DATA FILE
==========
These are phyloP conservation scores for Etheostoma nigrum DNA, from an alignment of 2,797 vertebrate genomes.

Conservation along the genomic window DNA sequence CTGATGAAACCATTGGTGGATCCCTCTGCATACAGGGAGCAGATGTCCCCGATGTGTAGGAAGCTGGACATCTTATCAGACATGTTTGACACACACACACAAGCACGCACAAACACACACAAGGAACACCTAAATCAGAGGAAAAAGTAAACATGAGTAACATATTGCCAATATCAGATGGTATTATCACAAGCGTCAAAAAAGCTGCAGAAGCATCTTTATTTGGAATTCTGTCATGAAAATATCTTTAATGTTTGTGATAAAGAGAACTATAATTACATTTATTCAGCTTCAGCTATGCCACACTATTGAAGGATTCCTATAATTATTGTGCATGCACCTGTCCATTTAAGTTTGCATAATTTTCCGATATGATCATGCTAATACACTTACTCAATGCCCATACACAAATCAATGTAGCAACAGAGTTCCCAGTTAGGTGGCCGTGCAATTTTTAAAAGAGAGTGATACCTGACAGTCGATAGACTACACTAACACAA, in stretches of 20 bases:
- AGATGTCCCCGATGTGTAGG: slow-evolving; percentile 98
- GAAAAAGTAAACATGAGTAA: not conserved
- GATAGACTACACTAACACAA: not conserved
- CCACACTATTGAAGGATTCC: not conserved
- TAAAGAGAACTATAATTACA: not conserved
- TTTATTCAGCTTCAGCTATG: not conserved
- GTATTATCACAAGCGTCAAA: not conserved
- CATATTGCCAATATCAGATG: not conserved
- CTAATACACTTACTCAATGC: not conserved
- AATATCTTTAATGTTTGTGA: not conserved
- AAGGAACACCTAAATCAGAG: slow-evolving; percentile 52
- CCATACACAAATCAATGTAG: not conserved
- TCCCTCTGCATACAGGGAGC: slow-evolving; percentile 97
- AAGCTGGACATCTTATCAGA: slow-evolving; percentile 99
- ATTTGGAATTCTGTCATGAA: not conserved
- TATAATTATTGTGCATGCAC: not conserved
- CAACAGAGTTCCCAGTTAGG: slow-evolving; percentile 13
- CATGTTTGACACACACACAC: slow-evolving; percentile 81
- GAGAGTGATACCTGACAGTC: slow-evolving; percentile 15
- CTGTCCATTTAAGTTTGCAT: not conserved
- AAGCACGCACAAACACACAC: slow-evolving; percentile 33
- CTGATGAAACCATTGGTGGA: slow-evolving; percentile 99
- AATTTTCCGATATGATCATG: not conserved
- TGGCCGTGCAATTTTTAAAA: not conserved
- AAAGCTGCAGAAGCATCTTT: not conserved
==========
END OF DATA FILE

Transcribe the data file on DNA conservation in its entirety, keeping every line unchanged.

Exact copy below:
These are phyloP conservation scores for Etheostoma nigrum DNA, from an alignment of 2,797 vertebrate genomes.

Conservation along the genomic window DNA sequence CTGATGAAACCATTGGTGGATCCCTCTGCATACAGGGAGCAGATGTCCCCGATGTGTAGGAAGCTGGACATCTTATCAGACATGTTTGACACACACACACAAGCACGCACAAACACACACAAGGAACACCTAAATCAGAGGAAAAAGTAAACATGAGTAACATATTGCCAATATCAGATGGTATTATCACAAGCGTCAAAAAAGCTGCAGAAGCATCTTTATTTGGAATTCTGTCATGAAAATATCTTTAATGTTTGTGATAAAGAGAACTATAATTACATTTATTCAGCTTCAGCTATGCCACACTATTGAAGGATTCCTATAATTATTGTGCATGCACCTGTCCATTTAAGTTTGCATAATTTTCCGATATGATCATGCTAATACACTTACTCAATGCCCATACACAAATCAATGTAGCAACAGAGTTCCCAGTTAGGTGGCCGTGCAATTTTTAAAAGAGAGTGATACCTGACAGTCGATAGACTACACTAACACAA, in stretches of 20 bases:
- AGATGTCCCCGATGTGTAGG: slow-evolving; percentile 98
- GAAAAAGTAAACATGAGTAA: not conserved
- GATAGACTACACTAACACAA: not conserved
- CCACACTATTGAAGGATTCC: not conserved
- TAAAGAGAACTATAATTACA: not conserved
- TTTATTCAGCTTCAGCTATG: not conserved
- GTATTATCACAAGCGTCAAA: not conserved
- CATATTGCCAATATCAGATG: not conserved
- CTAATACACTTACTCAATGC: not conserved
- AATATCTTTAATGTTTGTGA: not conserved
- AAGGAACACCTAAATCAGAG: slow-evolving; percentile 52
- CCATACACAAATCAATGTAG: not conserved
- TCCCTCTGCATACAGGGAGC: slow-evolving; percentile 97
- AAGCTGGACATCTTATCAGA: slow-evolving; percentile 99
- ATTTGGAATTCTGTCATGAA: not conserved
- TATAATTATTGTGCATGCAC: not conserved
- CAACAGAGTTCCCAGTTAGG: slow-evolving; percentile 13
- CATGTTTGACACACACACAC: slow-evolving; percentile 81
- GAGAGTGATACCTGACAGTC: slow-evolving; percentile 15
- CTGTCCATTTAAGTTTGCAT: not conserved
- AAGCACGCACAAACACACAC: slow-evolving; percentile 33
- CTGATGAAACCATTGGTGGA: slow-evolving; percentile 99
- AATTTTCCGATATGATCATG: not conserved
- TGGCCGTGCAATTTTTAAAA: not conserved
- AAAGCTGCAGAAGCATCTTT: not conserved